"The root cause of these problems is in large part inadequate customer communication and insufficient administrative oversight on the part of TSM Canada's local offices and movers."
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"It was a harrowing experience just moving my things," said Bradley Lang, another upset customer, who estimates he lost $10,000 worth of property in his move to Vancouver from London, Ont.
"It did, to some extent, make me regret even moving," he said.
The London location also has an "F" rating with the BBB.
"I lost almost half of my things — gone, broken or smashed. There were boxes that had been opened and things pulled out of them," said Lang. "I literally was picking up boxes that rattled — and all there was were large chunks, broken."
Lang said his shipment arrived almost a month late, after he was told it was left sitting for several days on a loading dock in Toronto.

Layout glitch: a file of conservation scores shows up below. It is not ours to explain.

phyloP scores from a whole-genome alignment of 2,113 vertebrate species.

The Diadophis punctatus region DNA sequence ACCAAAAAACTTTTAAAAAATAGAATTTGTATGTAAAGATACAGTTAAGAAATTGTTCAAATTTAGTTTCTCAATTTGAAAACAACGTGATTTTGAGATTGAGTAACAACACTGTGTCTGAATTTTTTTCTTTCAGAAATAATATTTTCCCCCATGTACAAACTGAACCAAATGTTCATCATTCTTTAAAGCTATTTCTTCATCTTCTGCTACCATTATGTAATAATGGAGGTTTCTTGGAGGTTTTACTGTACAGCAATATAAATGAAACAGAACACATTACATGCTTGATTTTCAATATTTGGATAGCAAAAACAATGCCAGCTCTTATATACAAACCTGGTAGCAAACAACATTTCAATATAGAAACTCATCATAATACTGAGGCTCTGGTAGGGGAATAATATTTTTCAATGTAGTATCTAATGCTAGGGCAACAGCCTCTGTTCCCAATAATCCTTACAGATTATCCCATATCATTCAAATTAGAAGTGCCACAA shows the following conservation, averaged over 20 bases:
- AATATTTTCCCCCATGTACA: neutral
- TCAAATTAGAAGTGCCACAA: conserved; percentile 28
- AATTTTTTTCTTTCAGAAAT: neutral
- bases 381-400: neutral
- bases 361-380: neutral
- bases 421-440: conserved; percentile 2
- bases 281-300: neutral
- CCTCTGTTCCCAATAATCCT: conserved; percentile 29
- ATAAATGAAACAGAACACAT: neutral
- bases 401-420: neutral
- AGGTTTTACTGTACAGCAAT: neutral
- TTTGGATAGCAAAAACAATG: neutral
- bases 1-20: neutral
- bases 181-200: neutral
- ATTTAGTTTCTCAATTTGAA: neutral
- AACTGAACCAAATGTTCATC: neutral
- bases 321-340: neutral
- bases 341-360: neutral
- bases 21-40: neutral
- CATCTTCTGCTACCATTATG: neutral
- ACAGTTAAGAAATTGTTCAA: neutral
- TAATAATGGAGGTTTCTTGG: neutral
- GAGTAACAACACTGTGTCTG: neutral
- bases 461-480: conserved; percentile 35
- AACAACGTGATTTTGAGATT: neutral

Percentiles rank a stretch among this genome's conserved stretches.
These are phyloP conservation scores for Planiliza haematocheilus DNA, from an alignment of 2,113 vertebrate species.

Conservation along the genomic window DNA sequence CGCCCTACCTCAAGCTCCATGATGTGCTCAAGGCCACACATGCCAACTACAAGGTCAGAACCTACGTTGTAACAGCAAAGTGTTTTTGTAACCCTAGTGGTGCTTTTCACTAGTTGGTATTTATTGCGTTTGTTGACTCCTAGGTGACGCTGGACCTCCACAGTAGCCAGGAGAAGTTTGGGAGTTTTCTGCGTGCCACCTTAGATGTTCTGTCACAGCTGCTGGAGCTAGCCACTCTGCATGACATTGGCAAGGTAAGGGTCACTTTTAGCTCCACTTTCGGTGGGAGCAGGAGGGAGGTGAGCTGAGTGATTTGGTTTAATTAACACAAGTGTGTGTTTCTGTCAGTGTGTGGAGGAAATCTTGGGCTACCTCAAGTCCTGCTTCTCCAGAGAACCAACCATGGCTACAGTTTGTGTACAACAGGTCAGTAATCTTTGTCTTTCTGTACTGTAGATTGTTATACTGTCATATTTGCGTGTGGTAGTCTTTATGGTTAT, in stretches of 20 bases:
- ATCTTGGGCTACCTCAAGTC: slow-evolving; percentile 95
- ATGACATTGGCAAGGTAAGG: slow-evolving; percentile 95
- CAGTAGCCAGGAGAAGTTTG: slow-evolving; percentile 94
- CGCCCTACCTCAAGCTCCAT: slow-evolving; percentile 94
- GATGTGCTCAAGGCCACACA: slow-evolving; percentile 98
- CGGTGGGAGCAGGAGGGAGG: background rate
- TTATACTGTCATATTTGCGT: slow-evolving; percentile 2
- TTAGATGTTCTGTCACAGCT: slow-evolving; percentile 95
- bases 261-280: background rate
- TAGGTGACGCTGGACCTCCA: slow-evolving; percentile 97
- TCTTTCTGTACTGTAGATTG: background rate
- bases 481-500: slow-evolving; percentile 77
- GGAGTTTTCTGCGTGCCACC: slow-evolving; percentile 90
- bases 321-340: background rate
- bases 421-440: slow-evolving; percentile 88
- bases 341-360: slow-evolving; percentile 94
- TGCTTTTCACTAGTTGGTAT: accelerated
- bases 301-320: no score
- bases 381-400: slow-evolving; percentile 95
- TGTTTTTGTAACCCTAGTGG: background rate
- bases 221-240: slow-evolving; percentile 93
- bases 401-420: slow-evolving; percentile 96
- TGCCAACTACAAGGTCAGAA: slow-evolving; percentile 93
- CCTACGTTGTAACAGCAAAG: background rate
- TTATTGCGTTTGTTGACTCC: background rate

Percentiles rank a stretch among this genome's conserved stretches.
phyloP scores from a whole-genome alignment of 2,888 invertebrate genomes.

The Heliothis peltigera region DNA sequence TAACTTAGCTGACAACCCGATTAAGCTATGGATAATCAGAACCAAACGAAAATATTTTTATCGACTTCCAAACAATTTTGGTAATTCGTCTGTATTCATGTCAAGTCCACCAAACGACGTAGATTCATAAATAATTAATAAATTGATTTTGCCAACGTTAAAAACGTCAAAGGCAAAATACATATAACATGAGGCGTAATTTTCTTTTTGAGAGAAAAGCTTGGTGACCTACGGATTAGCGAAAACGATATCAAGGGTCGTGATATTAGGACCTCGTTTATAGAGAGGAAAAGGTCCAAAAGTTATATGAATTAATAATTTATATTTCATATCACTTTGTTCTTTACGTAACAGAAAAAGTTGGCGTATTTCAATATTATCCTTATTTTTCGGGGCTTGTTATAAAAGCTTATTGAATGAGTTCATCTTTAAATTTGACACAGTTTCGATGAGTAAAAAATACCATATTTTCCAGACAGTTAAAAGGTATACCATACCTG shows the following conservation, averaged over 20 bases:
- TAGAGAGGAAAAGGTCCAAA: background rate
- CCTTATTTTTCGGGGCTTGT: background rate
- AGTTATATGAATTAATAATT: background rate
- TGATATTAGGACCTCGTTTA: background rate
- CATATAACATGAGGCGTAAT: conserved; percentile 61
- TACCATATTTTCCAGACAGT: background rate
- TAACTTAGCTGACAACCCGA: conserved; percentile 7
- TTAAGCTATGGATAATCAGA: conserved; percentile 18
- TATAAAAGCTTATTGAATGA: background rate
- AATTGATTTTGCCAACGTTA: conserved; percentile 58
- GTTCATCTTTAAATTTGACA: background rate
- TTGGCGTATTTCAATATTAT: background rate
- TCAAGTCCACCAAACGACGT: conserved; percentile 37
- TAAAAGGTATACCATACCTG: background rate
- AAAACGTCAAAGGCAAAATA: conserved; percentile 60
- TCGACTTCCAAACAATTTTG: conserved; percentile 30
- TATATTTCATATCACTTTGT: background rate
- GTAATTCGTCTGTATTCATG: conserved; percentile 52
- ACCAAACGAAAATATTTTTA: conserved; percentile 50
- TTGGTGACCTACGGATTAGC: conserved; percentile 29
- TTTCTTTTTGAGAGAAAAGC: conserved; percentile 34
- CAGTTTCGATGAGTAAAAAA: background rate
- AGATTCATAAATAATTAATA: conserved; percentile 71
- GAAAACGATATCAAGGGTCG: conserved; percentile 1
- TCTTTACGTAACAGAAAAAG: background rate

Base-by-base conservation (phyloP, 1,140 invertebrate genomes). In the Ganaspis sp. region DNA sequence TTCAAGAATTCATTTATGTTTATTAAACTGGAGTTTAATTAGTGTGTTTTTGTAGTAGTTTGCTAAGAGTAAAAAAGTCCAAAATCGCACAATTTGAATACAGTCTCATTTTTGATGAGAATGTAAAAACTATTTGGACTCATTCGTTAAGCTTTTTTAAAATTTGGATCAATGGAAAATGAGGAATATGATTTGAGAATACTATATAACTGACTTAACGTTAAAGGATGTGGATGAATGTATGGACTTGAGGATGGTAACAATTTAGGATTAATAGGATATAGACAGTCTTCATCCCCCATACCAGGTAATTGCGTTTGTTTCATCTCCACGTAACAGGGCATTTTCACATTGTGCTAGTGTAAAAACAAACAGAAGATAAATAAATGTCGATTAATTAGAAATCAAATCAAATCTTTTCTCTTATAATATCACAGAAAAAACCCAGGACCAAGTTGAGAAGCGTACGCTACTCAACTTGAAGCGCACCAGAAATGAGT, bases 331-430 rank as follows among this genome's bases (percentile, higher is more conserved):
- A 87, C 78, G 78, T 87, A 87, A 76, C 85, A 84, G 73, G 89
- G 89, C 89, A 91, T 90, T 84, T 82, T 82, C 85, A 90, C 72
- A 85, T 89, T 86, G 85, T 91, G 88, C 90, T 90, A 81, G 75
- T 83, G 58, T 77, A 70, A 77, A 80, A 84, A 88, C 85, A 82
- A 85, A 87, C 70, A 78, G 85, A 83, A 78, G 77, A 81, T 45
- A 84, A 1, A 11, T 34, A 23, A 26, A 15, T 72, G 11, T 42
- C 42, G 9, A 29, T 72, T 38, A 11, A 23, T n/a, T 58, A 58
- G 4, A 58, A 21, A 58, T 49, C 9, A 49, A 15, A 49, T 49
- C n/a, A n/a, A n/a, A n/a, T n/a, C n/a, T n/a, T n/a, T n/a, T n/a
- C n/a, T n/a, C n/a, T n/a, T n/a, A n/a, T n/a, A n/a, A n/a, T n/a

His box spring and mattress has to be thrown out because of severe water damage, he said, while several items were missing, including a leather jacket and irreplaceable pieces of art and pottery.
"It breaks your heart — when you've got all those things and you've spent so much time collecting," said Lang.
"I also lost coats. I lost pants. I lost boxes of clothes — so I hope they enjoyed them."
The company admits it has customer-service problems that need to be addressed.
"Avoiding such customer complaints requires better training and supervision of TSM Canada's local office representatives. This is not an easy task for us. There are over 30 Two Small Men With Big Hearts Moving offices in Canada, which together handle between 25,000 and 30,000 local and long-distance moves every year," read the statement from the lawyer.
Court-ordered damages not paid
Lang's move happened in 2003. He then spent four years trying to get the company to cover the damages. In 2005, after failing in several attempts to get a settlement, he filed a suit in small-claims court.